a pickle for your thoughts

in Poland, drinking pickle juice is a common remedy for hangovers. i spent sunday afternoon drying out at the 8th annual international pickle day festival on the lower east side. apparently, the Polish are more adept at devising home remedies than they are at war strategy...

the festival spanned a massive 1 block stretch along orchard st. between broome and grand. there were also a few vendors located in a parking lot around the corner but they were closing up shop by the time i got over there. the only thing left were a bunch of shitdick thespians "performing" some shakespeare in the parking lot nonsense. i use the term "performing" very loosely; it was COMPLETE rubbish.

the festival was PACKED with hungry people trying to parlay a few free samples into an entire free meal. picklefiles queued up on massive lines for their chance at salty salvation. Guss' pickles were the biggest draw, the line extended the entire length of the festival - the payoff, a pickle on a stick, was mediocre at best.

my favorite vendors were the kimchi pushing koreans (big suprise). they had a little mixed vegetables dish with peppers, cabbage, carrots and scallions. it was kind of bland but it was also kind of free; i indulged:

they also had some BADASS kimchi pancakes. i think it was the only thing served hot at the entire festival. needless to say, i had seconds:

in the skillet/on the plate

-- i was really hoping to find some pickled eggs or pigs feet at this event, however, the only pickled protein i came across was herring.

one was curried, one was sweet and one was uber rich and creamy - they were all decent, i particularly enjoyed the curried option.

-- the most creative use of pickling goes to rick's picks pickles. their catalog ran the gamut: cucumbers, okra, beets, green beans, melons and even ramps:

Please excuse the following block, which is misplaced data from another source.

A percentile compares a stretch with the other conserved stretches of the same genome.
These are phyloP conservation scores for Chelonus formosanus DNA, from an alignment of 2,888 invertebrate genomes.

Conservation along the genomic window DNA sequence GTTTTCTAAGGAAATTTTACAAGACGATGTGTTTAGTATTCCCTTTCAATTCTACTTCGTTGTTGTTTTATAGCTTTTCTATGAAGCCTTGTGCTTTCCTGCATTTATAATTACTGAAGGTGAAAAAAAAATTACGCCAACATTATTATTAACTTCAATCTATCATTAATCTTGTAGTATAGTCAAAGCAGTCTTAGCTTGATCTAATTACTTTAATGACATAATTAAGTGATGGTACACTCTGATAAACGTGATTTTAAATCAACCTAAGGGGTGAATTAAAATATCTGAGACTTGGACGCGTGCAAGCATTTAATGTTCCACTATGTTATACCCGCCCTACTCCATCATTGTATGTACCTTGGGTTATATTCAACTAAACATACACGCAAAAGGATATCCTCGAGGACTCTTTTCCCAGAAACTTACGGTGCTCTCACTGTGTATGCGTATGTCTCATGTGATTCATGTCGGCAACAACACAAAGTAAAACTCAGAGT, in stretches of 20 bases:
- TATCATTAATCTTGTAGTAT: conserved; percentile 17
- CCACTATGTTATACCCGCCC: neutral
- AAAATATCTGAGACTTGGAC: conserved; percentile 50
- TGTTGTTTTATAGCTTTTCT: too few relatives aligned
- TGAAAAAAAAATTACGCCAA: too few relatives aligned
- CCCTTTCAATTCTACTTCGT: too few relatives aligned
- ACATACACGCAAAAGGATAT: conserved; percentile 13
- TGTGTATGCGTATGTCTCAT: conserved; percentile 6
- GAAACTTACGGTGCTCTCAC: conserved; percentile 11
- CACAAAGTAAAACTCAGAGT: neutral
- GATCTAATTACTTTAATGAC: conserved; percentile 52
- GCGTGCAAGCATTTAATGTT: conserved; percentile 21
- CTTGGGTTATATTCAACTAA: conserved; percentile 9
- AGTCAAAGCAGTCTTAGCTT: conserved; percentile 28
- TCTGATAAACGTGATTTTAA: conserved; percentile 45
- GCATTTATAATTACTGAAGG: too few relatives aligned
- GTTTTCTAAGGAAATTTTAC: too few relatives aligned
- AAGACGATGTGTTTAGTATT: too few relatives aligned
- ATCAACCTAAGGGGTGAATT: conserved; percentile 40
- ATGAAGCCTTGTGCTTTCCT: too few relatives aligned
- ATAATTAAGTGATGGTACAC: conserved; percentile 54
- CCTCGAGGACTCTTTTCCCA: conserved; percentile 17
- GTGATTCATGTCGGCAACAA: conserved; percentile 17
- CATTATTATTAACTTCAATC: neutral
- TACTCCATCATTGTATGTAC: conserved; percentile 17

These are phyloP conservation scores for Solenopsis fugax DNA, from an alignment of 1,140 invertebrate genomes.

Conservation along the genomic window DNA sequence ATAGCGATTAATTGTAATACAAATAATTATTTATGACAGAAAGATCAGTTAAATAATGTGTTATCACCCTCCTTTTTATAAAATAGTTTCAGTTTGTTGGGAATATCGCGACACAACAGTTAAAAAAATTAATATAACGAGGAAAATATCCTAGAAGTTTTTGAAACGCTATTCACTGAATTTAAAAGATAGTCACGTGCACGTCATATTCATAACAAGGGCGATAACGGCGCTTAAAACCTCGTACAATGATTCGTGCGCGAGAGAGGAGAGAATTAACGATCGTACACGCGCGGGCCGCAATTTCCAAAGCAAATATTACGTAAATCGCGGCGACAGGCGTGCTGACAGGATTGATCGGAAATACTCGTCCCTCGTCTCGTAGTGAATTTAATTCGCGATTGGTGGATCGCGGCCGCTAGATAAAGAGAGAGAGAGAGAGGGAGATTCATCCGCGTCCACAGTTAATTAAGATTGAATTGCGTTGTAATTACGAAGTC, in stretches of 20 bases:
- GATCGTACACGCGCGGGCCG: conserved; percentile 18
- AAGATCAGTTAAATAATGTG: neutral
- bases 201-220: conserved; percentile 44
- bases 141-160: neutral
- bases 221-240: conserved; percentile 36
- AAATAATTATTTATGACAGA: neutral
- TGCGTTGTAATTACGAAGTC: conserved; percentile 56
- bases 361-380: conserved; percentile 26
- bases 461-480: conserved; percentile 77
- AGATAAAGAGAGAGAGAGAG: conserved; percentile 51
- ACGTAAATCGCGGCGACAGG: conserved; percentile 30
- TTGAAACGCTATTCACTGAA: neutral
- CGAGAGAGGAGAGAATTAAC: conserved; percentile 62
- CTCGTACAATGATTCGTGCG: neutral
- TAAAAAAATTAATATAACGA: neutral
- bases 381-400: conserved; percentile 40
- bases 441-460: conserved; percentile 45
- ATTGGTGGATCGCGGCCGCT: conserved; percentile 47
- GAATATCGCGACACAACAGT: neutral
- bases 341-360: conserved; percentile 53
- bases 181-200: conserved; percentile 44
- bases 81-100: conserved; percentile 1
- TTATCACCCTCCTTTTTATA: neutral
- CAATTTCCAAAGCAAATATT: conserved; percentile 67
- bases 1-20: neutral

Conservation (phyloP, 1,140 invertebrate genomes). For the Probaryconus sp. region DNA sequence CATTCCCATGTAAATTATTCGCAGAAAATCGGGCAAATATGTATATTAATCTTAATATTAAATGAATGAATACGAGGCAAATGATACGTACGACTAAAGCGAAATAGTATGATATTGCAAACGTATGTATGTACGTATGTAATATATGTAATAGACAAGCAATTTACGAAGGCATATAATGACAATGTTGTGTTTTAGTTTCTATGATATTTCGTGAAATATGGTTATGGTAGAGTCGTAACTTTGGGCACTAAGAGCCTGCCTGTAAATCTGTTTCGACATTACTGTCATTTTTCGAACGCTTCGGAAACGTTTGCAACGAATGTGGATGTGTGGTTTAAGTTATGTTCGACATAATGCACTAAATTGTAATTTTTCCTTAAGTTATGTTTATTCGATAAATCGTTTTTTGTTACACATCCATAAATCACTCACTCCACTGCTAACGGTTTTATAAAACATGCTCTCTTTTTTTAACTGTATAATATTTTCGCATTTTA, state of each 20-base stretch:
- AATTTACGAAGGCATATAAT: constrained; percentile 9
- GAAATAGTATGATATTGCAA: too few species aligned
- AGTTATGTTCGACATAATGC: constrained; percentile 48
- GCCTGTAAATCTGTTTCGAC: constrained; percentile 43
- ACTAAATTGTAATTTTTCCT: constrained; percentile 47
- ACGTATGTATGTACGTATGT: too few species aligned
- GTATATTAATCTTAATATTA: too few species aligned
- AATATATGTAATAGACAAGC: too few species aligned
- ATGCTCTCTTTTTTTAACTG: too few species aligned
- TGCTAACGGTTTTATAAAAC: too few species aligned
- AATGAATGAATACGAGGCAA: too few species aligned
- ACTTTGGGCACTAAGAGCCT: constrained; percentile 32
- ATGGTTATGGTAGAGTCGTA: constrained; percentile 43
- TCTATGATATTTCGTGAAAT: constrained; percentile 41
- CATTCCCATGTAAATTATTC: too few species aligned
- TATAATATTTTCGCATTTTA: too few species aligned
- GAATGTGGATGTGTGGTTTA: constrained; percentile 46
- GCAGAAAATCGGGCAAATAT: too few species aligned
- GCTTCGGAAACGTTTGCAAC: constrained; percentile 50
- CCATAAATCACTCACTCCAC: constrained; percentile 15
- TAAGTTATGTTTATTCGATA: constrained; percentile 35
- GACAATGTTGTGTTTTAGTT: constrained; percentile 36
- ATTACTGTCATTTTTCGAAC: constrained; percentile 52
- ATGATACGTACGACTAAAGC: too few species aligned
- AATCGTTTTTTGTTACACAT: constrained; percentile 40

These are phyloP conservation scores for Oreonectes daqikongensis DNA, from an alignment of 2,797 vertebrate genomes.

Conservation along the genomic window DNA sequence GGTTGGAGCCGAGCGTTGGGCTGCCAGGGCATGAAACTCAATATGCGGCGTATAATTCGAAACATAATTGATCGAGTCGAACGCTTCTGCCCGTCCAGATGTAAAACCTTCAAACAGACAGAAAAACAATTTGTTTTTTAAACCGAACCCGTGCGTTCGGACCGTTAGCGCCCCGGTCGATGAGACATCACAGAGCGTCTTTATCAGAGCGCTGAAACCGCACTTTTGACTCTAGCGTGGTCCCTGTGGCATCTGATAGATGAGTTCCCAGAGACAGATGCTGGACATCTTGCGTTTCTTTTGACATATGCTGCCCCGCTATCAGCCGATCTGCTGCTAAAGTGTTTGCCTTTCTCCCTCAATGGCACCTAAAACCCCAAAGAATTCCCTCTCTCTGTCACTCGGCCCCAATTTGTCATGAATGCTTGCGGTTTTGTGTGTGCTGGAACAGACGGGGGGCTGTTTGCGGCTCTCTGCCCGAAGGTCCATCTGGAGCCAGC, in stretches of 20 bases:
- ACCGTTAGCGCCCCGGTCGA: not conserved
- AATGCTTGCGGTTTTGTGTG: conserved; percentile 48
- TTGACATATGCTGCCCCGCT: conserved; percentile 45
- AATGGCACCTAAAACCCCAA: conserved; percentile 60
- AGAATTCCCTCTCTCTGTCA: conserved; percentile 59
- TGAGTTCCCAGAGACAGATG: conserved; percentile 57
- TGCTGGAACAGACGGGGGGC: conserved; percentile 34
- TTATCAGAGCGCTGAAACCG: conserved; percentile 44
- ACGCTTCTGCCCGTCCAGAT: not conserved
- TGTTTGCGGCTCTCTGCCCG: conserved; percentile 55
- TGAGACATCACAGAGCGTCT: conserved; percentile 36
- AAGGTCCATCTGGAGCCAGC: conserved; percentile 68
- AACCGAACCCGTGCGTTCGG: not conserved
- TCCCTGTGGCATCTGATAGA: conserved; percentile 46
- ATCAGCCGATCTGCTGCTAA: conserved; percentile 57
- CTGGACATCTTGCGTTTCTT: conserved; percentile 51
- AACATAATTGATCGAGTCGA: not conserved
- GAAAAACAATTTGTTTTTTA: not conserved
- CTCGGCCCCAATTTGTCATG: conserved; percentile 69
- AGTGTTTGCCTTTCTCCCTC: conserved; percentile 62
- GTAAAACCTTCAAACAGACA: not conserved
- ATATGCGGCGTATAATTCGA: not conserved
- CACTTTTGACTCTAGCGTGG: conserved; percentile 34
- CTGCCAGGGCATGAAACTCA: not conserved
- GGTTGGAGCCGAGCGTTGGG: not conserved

the okra had deep layers of flavor; smoked THEN pickled resulting in a unique juxtaposition between rich earthiness and pickle-twang. the green beans were mean and snappy as all hell. the beets sweet and spicy with notes of cinnamon, clove and ginger. the melon had an interesting chutney vibe to it. all of the samples were pretty good, if i actually had some $ i probably would have picked something up...oh well, maybe next year.

-- i can't recall the name of my favorite pickle vendor but i did take a picture:

just some straight-up pickles - sweet & sour with a garlic kick and subtle notes of dill. the peppers and garlic were also pickled. the garlic was crisp and punchy. the pepper...well, it definitely had some tang to it!

© 2008 c. c. villani @ "mission: insatiable" - http://missioninsatiable.blogspot.com/

Monday, September 8, 2008

adventures in face stuffing - chicago

the windy city is a lot like new york...

...if new york was retired and had a bum hip.

that being said, i must admit that i had a great time visiting chicagol
and with my girlfriend, Sandy, this past august.

--first off, they have no idea what they are doing with pizza out the
re. the "toppings" are UNDER the cheese and they cut circle pies into square slices; totally fucking backwards. the stuff tastes pretty good, it's just NOT pizza; it's a casserole with crust.

hotdogs, however, are a totally different story. the windy city dog is a work o
f art. it is far superior to the dirty water dogs being peddled by the INS-dodging cretins on the streets of NY.

case in point:

a snappy vienna frank smothered in fresh-cut tomatoes, raw onion, tangy pickles, hot peppers, neon green relish and ooey gooey gobs of melted cheese! --damn, i got a semi just thinking about it.

we also had some fries, nothing special, but they sure were plentiful:

The Wiener's Circle
2622 N Clark Street
Chicago, IL 60614